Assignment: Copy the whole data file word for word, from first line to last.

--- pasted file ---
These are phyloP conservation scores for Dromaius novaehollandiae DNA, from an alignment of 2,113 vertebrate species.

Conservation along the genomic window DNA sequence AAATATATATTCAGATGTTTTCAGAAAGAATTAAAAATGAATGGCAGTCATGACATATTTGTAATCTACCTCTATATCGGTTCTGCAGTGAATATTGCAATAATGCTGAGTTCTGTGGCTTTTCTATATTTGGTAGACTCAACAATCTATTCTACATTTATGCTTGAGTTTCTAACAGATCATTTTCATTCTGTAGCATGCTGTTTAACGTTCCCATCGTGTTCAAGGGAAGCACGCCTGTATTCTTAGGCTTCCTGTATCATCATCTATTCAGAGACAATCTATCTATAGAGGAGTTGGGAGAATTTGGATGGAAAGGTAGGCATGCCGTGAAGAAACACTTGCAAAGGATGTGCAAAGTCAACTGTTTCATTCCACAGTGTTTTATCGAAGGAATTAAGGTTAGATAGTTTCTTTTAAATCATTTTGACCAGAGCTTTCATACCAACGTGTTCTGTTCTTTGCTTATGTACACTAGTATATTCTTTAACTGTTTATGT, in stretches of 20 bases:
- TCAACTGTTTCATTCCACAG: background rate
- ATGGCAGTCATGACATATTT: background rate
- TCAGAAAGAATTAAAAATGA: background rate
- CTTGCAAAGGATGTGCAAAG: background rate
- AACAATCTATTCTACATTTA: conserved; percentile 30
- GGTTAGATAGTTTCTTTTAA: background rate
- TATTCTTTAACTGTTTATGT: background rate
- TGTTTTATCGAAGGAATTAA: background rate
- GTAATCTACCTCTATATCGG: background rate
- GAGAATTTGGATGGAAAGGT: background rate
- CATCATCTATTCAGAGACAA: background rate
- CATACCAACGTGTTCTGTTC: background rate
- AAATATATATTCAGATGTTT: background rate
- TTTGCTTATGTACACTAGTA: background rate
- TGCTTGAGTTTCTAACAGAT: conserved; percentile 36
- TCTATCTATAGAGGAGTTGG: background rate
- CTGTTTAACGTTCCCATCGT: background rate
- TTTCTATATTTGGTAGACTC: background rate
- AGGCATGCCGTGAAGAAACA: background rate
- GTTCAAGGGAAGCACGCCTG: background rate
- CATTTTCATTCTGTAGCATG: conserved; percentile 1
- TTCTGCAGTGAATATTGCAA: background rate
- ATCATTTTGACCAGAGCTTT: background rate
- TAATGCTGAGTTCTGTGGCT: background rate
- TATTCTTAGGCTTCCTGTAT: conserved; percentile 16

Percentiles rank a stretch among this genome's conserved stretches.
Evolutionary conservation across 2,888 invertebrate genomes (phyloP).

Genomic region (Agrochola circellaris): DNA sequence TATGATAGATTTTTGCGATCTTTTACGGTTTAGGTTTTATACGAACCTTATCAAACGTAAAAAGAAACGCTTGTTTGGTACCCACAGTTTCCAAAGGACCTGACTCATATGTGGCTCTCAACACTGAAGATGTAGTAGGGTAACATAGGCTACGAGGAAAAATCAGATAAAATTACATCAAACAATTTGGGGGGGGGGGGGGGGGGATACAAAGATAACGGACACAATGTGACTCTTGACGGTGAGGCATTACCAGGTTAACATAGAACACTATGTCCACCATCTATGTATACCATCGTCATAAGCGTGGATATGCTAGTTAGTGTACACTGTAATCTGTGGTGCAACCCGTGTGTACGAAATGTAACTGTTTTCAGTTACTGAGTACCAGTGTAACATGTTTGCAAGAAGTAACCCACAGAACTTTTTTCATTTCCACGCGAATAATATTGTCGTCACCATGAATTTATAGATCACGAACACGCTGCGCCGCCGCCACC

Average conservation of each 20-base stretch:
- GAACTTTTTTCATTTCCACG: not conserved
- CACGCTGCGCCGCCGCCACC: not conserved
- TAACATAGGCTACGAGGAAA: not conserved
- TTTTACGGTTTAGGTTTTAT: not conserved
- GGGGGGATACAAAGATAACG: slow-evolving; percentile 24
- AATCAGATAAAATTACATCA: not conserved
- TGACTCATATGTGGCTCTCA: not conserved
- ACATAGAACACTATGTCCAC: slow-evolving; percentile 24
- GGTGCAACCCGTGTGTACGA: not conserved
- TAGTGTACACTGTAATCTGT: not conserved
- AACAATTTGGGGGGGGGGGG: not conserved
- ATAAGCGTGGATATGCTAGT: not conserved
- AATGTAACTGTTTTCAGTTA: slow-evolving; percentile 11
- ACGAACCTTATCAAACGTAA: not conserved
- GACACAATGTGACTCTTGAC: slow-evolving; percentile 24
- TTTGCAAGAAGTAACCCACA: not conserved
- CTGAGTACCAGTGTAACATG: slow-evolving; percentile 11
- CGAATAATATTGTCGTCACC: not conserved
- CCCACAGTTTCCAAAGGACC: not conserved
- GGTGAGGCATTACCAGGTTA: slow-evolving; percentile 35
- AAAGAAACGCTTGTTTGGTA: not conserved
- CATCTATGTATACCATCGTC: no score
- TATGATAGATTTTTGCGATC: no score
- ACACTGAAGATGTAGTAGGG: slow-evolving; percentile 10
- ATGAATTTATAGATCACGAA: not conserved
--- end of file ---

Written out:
These are phyloP conservation scores for Dromaius novaehollandiae DNA, from an alignment of 2,113 vertebrate species.

Conservation along the genomic window DNA sequence AAATATATATTCAGATGTTTTCAGAAAGAATTAAAAATGAATGGCAGTCATGACATATTTGTAATCTACCTCTATATCGGTTCTGCAGTGAATATTGCAATAATGCTGAGTTCTGTGGCTTTTCTATATTTGGTAGACTCAACAATCTATTCTACATTTATGCTTGAGTTTCTAACAGATCATTTTCATTCTGTAGCATGCTGTTTAACGTTCCCATCGTGTTCAAGGGAAGCACGCCTGTATTCTTAGGCTTCCTGTATCATCATCTATTCAGAGACAATCTATCTATAGAGGAGTTGGGAGAATTTGGATGGAAAGGTAGGCATGCCGTGAAGAAACACTTGCAAAGGATGTGCAAAGTCAACTGTTTCATTCCACAGTGTTTTATCGAAGGAATTAAGGTTAGATAGTTTCTTTTAAATCATTTTGACCAGAGCTTTCATACCAACGTGTTCTGTTCTTTGCTTATGTACACTAGTATATTCTTTAACTGTTTATGT, in stretches of 20 bases:
- TCAACTGTTTCATTCCACAG: background rate
- ATGGCAGTCATGACATATTT: background rate
- TCAGAAAGAATTAAAAATGA: background rate
- CTTGCAAAGGATGTGCAAAG: background rate
- AACAATCTATTCTACATTTA: conserved; percentile 30
- GGTTAGATAGTTTCTTTTAA: background rate
- TATTCTTTAACTGTTTATGT: background rate
- TGTTTTATCGAAGGAATTAA: background rate
- GTAATCTACCTCTATATCGG: background rate
- GAGAATTTGGATGGAAAGGT: background rate
- CATCATCTATTCAGAGACAA: background rate
- CATACCAACGTGTTCTGTTC: background rate
- AAATATATATTCAGATGTTT: background rate
- TTTGCTTATGTACACTAGTA: background rate
- TGCTTGAGTTTCTAACAGAT: conserved; percentile 36
- TCTATCTATAGAGGAGTTGG: background rate
- CTGTTTAACGTTCCCATCGT: background rate
- TTTCTATATTTGGTAGACTC: background rate
- AGGCATGCCGTGAAGAAACA: background rate
- GTTCAAGGGAAGCACGCCTG: background rate
- CATTTTCATTCTGTAGCATG: conserved; percentile 1
- TTCTGCAGTGAATATTGCAA: background rate
- ATCATTTTGACCAGAGCTTT: background rate
- TAATGCTGAGTTCTGTGGCT: background rate
- TATTCTTAGGCTTCCTGTAT: conserved; percentile 16

Percentiles rank a stretch among this genome's conserved stretches.
Evolutionary conservation across 2,888 invertebrate genomes (phyloP).

Genomic region (Agrochola circellaris): DNA sequence TATGATAGATTTTTGCGATCTTTTACGGTTTAGGTTTTATACGAACCTTATCAAACGTAAAAAGAAACGCTTGTTTGGTACCCACAGTTTCCAAAGGACCTGACTCATATGTGGCTCTCAACACTGAAGATGTAGTAGGGTAACATAGGCTACGAGGAAAAATCAGATAAAATTACATCAAACAATTTGGGGGGGGGGGGGGGGGGATACAAAGATAACGGACACAATGTGACTCTTGACGGTGAGGCATTACCAGGTTAACATAGAACACTATGTCCACCATCTATGTATACCATCGTCATAAGCGTGGATATGCTAGTTAGTGTACACTGTAATCTGTGGTGCAACCCGTGTGTACGAAATGTAACTGTTTTCAGTTACTGAGTACCAGTGTAACATGTTTGCAAGAAGTAACCCACAGAACTTTTTTCATTTCCACGCGAATAATATTGTCGTCACCATGAATTTATAGATCACGAACACGCTGCGCCGCCGCCACC

Average conservation of each 20-base stretch:
- GAACTTTTTTCATTTCCACG: not conserved
- CACGCTGCGCCGCCGCCACC: not conserved
- TAACATAGGCTACGAGGAAA: not conserved
- TTTTACGGTTTAGGTTTTAT: not conserved
- GGGGGGATACAAAGATAACG: slow-evolving; percentile 24
- AATCAGATAAAATTACATCA: not conserved
- TGACTCATATGTGGCTCTCA: not conserved
- ACATAGAACACTATGTCCAC: slow-evolving; percentile 24
- GGTGCAACCCGTGTGTACGA: not conserved
- TAGTGTACACTGTAATCTGT: not conserved
- AACAATTTGGGGGGGGGGGG: not conserved
- ATAAGCGTGGATATGCTAGT: not conserved
- AATGTAACTGTTTTCAGTTA: slow-evolving; percentile 11
- ACGAACCTTATCAAACGTAA: not conserved
- GACACAATGTGACTCTTGAC: slow-evolving; percentile 24
- TTTGCAAGAAGTAACCCACA: not conserved
- CTGAGTACCAGTGTAACATG: slow-evolving; percentile 11
- CGAATAATATTGTCGTCACC: not conserved
- CCCACAGTTTCCAAAGGACC: not conserved
- GGTGAGGCATTACCAGGTTA: slow-evolving; percentile 35
- AAAGAAACGCTTGTTTGGTA: not conserved
- CATCTATGTATACCATCGTC: no score
- TATGATAGATTTTTGCGATC: no score
- ACACTGAAGATGTAGTAGGG: slow-evolving; percentile 10
- ATGAATTTATAGATCACGAA: not conserved